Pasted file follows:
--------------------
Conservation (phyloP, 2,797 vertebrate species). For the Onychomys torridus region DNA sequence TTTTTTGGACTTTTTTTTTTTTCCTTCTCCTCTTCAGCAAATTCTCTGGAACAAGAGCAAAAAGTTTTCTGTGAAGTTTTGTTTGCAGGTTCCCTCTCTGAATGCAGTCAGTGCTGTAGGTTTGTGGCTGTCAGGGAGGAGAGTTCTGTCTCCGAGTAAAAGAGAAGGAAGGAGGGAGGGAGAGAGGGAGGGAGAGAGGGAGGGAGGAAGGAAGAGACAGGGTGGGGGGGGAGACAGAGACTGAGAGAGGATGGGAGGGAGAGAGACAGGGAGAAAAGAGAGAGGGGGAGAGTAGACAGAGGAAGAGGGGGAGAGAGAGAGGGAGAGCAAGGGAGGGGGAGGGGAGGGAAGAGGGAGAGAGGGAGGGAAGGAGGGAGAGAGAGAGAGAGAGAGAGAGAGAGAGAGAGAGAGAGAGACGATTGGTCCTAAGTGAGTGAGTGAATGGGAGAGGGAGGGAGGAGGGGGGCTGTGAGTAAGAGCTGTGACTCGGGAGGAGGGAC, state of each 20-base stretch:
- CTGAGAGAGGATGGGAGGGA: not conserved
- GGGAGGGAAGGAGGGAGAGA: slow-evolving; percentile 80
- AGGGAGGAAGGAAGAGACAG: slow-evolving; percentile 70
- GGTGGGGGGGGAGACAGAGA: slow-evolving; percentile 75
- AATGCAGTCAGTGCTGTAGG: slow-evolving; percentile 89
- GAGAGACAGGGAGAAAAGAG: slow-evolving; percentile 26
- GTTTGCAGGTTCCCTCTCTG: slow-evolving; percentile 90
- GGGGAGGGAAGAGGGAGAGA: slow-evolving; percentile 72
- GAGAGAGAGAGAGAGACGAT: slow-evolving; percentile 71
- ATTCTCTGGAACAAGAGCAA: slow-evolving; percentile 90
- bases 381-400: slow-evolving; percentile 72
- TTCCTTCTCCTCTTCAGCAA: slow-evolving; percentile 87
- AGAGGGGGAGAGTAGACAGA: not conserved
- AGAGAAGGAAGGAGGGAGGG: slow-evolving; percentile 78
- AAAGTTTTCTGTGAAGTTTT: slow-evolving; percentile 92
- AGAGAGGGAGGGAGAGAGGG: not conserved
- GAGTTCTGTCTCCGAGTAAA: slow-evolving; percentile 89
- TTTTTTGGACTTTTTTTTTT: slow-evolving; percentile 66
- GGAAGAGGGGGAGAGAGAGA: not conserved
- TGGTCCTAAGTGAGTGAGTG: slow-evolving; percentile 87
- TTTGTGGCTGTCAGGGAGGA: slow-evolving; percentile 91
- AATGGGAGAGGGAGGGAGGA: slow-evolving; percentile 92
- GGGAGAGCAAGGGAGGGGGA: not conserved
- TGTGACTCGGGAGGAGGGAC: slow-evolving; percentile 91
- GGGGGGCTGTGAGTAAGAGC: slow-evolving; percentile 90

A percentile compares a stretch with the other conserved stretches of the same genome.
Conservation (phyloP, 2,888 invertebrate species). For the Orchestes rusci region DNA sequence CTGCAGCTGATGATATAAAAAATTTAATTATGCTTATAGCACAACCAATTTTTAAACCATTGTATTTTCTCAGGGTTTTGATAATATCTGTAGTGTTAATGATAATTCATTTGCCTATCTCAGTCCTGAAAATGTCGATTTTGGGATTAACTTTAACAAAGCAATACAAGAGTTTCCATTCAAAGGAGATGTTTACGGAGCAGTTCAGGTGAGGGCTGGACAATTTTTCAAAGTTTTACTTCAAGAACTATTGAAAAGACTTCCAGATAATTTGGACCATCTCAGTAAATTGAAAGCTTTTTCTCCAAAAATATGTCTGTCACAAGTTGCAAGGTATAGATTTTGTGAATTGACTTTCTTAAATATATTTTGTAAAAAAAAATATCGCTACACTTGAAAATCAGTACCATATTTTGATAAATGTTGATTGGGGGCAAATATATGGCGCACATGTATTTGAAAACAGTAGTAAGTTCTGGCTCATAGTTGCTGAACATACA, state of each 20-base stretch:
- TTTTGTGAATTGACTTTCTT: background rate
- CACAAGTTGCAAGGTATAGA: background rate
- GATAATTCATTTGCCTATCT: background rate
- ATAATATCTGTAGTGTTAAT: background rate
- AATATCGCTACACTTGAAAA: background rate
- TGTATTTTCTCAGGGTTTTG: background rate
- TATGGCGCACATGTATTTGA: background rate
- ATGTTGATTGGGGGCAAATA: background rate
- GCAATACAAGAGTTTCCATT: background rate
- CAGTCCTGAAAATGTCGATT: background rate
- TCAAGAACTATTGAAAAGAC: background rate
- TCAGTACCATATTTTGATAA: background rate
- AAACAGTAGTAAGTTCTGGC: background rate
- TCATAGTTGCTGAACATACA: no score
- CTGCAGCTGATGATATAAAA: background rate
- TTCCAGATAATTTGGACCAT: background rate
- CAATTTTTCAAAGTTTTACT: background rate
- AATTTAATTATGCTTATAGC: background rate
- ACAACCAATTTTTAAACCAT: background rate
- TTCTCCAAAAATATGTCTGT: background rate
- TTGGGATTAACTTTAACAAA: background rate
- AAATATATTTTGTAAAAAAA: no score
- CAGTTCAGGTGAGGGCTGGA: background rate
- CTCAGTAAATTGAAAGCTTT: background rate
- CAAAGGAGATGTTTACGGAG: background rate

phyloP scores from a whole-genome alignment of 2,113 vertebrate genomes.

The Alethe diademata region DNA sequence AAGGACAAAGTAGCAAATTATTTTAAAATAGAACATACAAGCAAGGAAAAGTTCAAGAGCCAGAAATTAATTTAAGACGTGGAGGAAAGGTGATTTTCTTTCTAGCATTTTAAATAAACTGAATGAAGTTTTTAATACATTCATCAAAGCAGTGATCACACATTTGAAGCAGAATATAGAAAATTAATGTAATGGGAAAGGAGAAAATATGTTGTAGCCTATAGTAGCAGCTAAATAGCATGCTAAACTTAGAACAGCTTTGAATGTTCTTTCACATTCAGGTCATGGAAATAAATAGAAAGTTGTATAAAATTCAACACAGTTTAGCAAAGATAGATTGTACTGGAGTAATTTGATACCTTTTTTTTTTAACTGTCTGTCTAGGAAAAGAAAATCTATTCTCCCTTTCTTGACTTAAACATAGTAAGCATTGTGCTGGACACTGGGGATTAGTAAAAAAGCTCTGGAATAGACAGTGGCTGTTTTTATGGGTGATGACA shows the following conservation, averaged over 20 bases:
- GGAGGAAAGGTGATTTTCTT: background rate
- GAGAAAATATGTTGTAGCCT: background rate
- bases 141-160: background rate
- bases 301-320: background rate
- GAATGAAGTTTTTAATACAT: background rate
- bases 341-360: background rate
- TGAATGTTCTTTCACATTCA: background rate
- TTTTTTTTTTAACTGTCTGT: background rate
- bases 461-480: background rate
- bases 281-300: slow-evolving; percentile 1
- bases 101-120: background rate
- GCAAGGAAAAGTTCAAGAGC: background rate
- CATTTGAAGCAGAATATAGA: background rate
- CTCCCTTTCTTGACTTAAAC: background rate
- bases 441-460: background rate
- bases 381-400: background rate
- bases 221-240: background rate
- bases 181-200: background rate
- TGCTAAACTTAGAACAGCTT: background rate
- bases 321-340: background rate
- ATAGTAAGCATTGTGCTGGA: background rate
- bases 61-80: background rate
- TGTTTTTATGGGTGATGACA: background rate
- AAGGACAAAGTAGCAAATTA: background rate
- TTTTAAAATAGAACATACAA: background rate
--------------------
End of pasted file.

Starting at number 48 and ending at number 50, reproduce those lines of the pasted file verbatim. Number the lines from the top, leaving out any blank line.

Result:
- TTCTCCAAAAATATGTCTGT: background rate
- TTGGGATTAACTTTAACAAA: background rate
- AAATATATTTTGTAAAAAAA: no score